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The Gleneagles Hotel's grand makeover

Gleneagles, the landmark 1920s Scottish estate, is transformed by a nose-to-tail renovation that recalls its historic reputation as the "eighth wonder of the world".

The Century Bar

The trout are biting. The ferrets are racing. The golf caddies are assembled. And the scones are warming on the scone trolley, ready for a splendid Scottish afternoon tea. With 900 staff, from the kilted doormen to the gillies, whisky sommeliers to gundog trainers, The Gleneagles Hotel is a hive of activity. The tempo has quickened since Ennismore, a London-based investment and hospitality company, bought the 344-hectare country estate two years ago and completed a multimillion-pound refurbishment this northern summer.

Set in picturesque Perthshire, an hour's drive north-west of Edinburgh, Gleneagles has its own train station (six hours from London), Scotland's only two-starred restaurant (Andrew Fairlie), three championship golf courses, a falconry school, an equestrian arena, and a colourful history as a glamorous seat of country pursuits. It was labelled "the eighth wonder of the world" when it opened in 1924 and became a fixture on the British society calendar and the global golf circuit.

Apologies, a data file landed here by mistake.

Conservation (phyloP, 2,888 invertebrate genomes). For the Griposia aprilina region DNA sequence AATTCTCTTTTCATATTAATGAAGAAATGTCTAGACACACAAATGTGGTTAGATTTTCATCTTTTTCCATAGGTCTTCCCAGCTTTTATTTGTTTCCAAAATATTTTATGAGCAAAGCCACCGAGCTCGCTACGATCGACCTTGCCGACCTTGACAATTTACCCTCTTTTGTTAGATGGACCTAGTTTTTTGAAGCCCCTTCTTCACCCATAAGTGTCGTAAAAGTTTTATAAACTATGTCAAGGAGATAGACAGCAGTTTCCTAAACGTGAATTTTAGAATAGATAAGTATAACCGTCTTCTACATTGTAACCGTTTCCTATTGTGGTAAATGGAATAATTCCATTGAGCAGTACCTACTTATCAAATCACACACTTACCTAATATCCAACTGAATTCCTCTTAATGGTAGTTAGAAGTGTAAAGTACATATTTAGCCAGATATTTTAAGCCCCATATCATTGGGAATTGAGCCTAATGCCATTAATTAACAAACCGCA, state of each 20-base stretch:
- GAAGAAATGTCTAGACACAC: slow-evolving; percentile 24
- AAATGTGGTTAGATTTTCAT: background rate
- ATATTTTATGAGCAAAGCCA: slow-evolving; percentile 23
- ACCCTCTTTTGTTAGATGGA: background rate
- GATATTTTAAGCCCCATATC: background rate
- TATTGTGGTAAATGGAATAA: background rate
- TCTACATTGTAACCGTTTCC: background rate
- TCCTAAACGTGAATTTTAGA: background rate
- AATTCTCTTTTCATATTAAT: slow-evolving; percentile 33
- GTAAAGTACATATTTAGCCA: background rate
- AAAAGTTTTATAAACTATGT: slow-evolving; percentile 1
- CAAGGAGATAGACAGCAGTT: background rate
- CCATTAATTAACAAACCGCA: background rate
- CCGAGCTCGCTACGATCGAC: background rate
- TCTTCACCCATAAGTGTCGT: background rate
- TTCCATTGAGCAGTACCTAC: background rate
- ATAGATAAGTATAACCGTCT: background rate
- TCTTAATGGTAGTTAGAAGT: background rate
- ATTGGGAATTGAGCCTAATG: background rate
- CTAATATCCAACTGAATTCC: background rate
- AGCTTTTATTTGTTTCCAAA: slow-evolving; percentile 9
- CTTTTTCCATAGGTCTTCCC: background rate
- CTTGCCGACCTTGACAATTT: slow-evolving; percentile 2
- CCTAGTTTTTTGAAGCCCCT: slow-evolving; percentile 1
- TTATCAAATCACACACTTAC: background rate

"Gleneagles has been more than a hotel for generations now," says manager Conor O'Leary. "Our job has been to respect that legacy and ensure its appeal and longevity for future generations." Plans include the development of a luxury camp nearby and a line of fine foods.

The hotel's 232 rooms and suites are filled with light and antiques; corridors, too, are lined with historical curios, custom lanterns and carpets woven in old Persian patterns. The transformation of public spaces by an A-list of British design studios includes the revival of the hotel's opulent American Bar with Art Deco-inspired furnishings and cocktails, an elegant afternoon-tea salon, The Glendevon, overlooking croquet lawns, the Parisian-style Birnam Brasserie and the lobby Century Bar, with a central illuminated cabinet of old and rare whiskies.

More than 20 outdoor pursuits are available, including country picnics via a new acquisition - a 1959 Rolls-Royce Silver Cloud

From £265 including breakfast. The Gleneagles Hotel, Auchterarder, Perthshire, Scotland,